So, tap "Export Snap" to get started. At this point on Android, you can save the snap by tapping "Camera Roll" in the "Export to..." menu that pops up. Alternatively, if you want to share the snap to an external app, tap "Other Apps," then share the snap as you would any other file on your Android phone.
For iPhone users, you can also save snaps by tapping "Save Image." As with your Android brethren, you may also share the snap as you would any other file on your iPhone.
To delete a snap from your Memories, long-press a snap, opening up the same sub-menu that you opened in Step 4. Next, tap "Delete Snap," and confirm by hitting "Delete" when Snapchat asks — or press "Cancel" if you decided against it.
To move a snap to "My Eyes Only" (as explained in Step 3), long-press a snap to open the sub-menu. Tap "My Eyes Only" and press "Move" when Snapchat asks "Move to My Eyes Only?" — alternatively, hit "Cancel" if you changed your mind.
You can always edit snaps you've sent out in the past by tapping "Edit Snap" from the submenu that we've been using in Steps 4–6. You'll be brought back to the snap in a screen that looks identical to the one you go to after you first take a snap (and can edit it initially). Edit it to your heart's desire, then either send it out (like any other snap) by tapping the send icon in the bottom-right, or hit the back arrow in the top-left to save the changes you made to it.
The back arrow will then say "Done." Hit that, and you'll be asked if you want to save the changes — if you do, tap "Save Changes;" if not, press "Discard Changes." If you want to work on your masterpiece a little longer, select "Cancel."
If you'd like to re-send a snap (or send, in the case of other file types), tap "Send Snap" from the sub-menu that we accessed in Steps 4–7. Next, choose who you want to send your snap to, just like any other snap. Keep in mind that this will be sent in Chat form, so it won't count for your Snapstreaks. However, you can send these snaps to "My Story," so that's nice.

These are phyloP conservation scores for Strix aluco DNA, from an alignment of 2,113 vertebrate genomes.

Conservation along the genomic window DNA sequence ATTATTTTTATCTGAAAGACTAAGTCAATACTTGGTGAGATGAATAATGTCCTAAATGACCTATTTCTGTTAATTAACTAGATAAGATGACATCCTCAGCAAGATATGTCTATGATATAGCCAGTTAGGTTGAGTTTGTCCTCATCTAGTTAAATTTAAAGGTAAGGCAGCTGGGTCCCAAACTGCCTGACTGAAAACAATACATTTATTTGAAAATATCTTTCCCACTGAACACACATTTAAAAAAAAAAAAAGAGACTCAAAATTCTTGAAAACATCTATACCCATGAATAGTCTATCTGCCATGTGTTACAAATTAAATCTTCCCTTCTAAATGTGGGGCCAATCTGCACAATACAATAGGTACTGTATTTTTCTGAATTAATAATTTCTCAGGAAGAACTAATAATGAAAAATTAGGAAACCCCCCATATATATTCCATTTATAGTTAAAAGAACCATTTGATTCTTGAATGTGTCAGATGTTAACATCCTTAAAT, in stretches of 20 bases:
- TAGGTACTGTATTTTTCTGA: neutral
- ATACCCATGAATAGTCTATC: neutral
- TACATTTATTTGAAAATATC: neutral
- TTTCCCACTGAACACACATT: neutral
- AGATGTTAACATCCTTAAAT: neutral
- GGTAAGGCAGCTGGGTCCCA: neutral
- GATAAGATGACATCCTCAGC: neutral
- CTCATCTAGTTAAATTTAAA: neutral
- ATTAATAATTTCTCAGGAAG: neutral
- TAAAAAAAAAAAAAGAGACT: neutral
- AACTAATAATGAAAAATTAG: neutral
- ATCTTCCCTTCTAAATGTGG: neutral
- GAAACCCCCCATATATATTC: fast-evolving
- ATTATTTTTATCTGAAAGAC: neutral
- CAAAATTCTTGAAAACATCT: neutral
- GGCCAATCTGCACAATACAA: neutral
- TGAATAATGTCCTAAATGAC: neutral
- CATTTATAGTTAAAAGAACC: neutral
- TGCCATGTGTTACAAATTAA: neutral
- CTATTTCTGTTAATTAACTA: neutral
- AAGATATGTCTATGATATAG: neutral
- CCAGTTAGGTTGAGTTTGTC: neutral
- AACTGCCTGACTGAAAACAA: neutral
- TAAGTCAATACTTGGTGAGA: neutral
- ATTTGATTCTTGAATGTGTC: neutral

Lastly, I want to touch on how to select multiple Snaps at once from the Memories screen. Tap the check icon in the top-right corner, then tap each file you wish to select (cancel this action by tapping the "X" icon in the top-left). Once a file is selected, it will be grayed out with a red checkmark on it.
You can mix and different file types here, so don't feel pressured to stick with only snaps or only videos. A small menu will appear from the bottom that is very similar to the sub-menu we accessed in Steps 4–7. The garbage icon will delete multiple files, the "share" icon will export, and the padlock will move them to "My Eyes Only."
The final icon (the circle with a plus sign) will create a Story for the files you select (the only files that you may not use here are the ones from "Videos"). This Story will only be accessible from the Stories tab of your Memories, but you can always add it to "My Story" using the three-dot menu from Step 3. Then, tap "Send Story" just as you did in Step 8.
So how do you like the Memories feature from Snapchat? What have you bundled into a Story? Let us know in the comments below.